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Wyman’s Meadow

Walden Pond State Reservation

As I see it, my job is to look for images that are hidden, for that is what a photographer does. A photographer looks for and (hopefully) sees what others do not. It took me some time to learn how to do this and it has defined my life in photography.

In 1991, sixteen years after I purchased my camera I had already learned some important lessons, but I was not quite prepared for this one.

My wife, Susan Ziegler, worked for the state of Massachusetts parks department. One of her colleagues, knowing I was a nature photographer asked “Why doesn’t John go to Walden?” for he was one of the staff responsible for the Walden Pond State Reservation.

By that time I had learned that good and even great images turn up in unexpected places and at unexpected times. So I said I would have a look.

In early spring of 1991 I made my first visit. Not much was yet happening, but I did find some interesting roots and mosses along the path that encircled the pond. Then I forgot about Walden until one Saturday in October when I was photographing on the Mass Pike and I remembered Walden drove there and began to hike on the same path around the pond as in the spring.

I reached a bend in the path at a small bay in the pond called Thoreau’s Cove but just before the Cove I saw this much smaller pond that I later learned was known as Wyman Meadow, named after a local farmer. I noted some glimmers in the water and told myself I should come back and have a closer look. But I was close to where Thoreau had built his cabin and wandered in that direction.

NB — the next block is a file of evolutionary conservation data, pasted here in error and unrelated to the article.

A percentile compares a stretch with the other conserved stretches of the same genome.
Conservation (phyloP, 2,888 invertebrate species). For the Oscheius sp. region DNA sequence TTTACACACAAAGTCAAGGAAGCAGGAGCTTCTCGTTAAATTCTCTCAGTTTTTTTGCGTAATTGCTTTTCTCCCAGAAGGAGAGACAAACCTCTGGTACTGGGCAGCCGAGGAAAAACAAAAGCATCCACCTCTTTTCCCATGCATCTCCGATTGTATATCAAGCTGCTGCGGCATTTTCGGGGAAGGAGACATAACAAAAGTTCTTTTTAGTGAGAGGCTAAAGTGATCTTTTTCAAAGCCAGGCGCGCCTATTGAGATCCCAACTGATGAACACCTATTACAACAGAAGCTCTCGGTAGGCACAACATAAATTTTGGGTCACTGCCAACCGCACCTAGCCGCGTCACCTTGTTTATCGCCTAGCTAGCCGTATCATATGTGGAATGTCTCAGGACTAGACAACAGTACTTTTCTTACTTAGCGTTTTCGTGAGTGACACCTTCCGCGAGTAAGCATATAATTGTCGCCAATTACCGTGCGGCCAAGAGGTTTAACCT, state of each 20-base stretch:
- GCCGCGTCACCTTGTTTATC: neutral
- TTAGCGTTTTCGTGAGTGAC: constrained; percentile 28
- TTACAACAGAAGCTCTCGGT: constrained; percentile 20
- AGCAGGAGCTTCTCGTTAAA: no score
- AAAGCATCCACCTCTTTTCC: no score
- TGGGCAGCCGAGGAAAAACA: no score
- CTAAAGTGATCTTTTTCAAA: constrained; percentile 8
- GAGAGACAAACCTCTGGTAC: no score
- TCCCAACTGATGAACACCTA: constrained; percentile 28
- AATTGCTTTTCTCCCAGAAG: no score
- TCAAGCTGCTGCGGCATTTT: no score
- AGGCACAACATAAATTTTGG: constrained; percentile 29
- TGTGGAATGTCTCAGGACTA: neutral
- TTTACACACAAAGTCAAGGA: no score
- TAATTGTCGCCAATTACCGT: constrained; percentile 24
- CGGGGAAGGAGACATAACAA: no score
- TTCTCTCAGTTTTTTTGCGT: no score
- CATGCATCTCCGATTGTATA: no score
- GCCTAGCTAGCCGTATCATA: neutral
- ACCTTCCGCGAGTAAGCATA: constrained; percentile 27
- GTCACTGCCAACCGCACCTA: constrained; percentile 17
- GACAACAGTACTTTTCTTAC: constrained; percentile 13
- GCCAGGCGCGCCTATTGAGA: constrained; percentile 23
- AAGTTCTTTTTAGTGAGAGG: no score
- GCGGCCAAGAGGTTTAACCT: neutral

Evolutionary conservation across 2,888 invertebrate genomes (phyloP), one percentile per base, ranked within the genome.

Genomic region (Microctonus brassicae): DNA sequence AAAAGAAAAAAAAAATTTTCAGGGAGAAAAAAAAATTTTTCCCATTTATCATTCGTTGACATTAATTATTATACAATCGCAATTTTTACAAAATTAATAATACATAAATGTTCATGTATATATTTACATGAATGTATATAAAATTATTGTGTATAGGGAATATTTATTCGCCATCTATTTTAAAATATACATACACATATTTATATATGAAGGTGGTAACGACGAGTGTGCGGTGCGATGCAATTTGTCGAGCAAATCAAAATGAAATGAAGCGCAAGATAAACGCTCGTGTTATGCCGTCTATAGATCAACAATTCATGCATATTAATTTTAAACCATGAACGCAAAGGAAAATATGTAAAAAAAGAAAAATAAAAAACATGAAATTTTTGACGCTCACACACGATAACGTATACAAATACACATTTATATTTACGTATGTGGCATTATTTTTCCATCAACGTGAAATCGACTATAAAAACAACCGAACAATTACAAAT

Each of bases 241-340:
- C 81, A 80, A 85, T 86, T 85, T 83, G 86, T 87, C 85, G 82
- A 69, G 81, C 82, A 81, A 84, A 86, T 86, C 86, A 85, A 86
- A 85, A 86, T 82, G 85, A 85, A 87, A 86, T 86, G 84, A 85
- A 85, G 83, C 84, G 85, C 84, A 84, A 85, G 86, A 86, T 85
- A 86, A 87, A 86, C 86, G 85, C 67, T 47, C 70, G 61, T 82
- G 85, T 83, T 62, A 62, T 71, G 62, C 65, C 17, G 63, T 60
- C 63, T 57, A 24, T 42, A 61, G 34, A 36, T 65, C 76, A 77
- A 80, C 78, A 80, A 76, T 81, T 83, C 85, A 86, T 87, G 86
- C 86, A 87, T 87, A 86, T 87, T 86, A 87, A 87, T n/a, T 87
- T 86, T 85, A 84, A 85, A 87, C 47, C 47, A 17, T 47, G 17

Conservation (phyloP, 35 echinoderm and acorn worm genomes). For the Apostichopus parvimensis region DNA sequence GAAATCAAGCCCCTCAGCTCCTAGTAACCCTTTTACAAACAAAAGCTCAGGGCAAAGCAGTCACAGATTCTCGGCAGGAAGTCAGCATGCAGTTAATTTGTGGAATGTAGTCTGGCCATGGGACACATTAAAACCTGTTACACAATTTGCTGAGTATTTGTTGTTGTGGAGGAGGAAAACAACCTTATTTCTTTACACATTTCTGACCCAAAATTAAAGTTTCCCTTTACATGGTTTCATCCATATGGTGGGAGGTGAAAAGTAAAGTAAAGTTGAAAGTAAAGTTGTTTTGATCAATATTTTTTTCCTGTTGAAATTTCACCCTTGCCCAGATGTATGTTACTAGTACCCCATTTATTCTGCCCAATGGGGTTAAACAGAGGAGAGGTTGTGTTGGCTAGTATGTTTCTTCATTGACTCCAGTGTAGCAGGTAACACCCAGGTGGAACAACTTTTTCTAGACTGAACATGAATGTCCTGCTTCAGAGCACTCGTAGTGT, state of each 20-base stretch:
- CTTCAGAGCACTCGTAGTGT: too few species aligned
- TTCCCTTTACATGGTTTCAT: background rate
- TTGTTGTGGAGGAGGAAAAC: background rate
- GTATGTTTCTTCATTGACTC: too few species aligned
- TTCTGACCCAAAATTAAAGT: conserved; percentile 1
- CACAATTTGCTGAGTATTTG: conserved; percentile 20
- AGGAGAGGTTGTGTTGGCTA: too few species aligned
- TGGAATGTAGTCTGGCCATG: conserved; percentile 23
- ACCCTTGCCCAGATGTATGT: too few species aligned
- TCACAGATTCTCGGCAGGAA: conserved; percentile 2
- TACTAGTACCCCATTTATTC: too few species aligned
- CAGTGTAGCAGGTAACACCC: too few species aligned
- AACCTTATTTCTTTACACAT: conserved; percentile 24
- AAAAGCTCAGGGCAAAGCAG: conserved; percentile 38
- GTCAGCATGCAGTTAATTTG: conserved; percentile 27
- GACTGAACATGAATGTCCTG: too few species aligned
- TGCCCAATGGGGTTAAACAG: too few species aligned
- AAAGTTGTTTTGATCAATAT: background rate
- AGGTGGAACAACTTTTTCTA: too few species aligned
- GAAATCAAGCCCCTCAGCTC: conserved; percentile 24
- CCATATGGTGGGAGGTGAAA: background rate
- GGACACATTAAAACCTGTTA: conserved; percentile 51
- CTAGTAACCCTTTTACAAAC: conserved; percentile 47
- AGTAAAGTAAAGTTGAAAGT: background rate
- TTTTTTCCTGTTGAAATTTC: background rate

I don’t remember if I made any photographs before I remembered the glimmers and headed back. There are moments that are memorable and occasionally those that are unforgettable. This was one of those.

I looked around and found a spot that looked promissing and planted my tripod at the water’s edge. I was not prepared for what I saw, but it was along the line of the image below.

The short version of the story is that I blew off a meeting back in Worcester (this was before cell phones) and exposed every sheet of film I had with me.

I erronously named this image Water Lilies and Sky Reflections for the petals on the water are known as water-shields. They do flower and their roots extend to the bottom of what is really a pool. Other images from that afternoon and from return trips days later are in the gallery Wyman-Meadow, Water-shields. As I recount on the gallery page, I returned every year for the following ten years and Wyman Medow never looked the same again. I made some favorate images several times, but the brilliant reflections were missing, the water was too low or too high or there were too few or too many water-shields.

The moral of the story is that it is important to visit a place again and again (although it is rare for the first visit to be the winner) but that certain places have for me been fruitful again and again, but always in a different way. A good example is the image below.

This was an afternoon several years later and rain had just stopped and the sun had come out. The water-shields were covered with rain drops. I had to wade into the water to get the right angle but then I could be close to the water-shields and rain drops as in the detail below.

Dew, Light And Water-shields I
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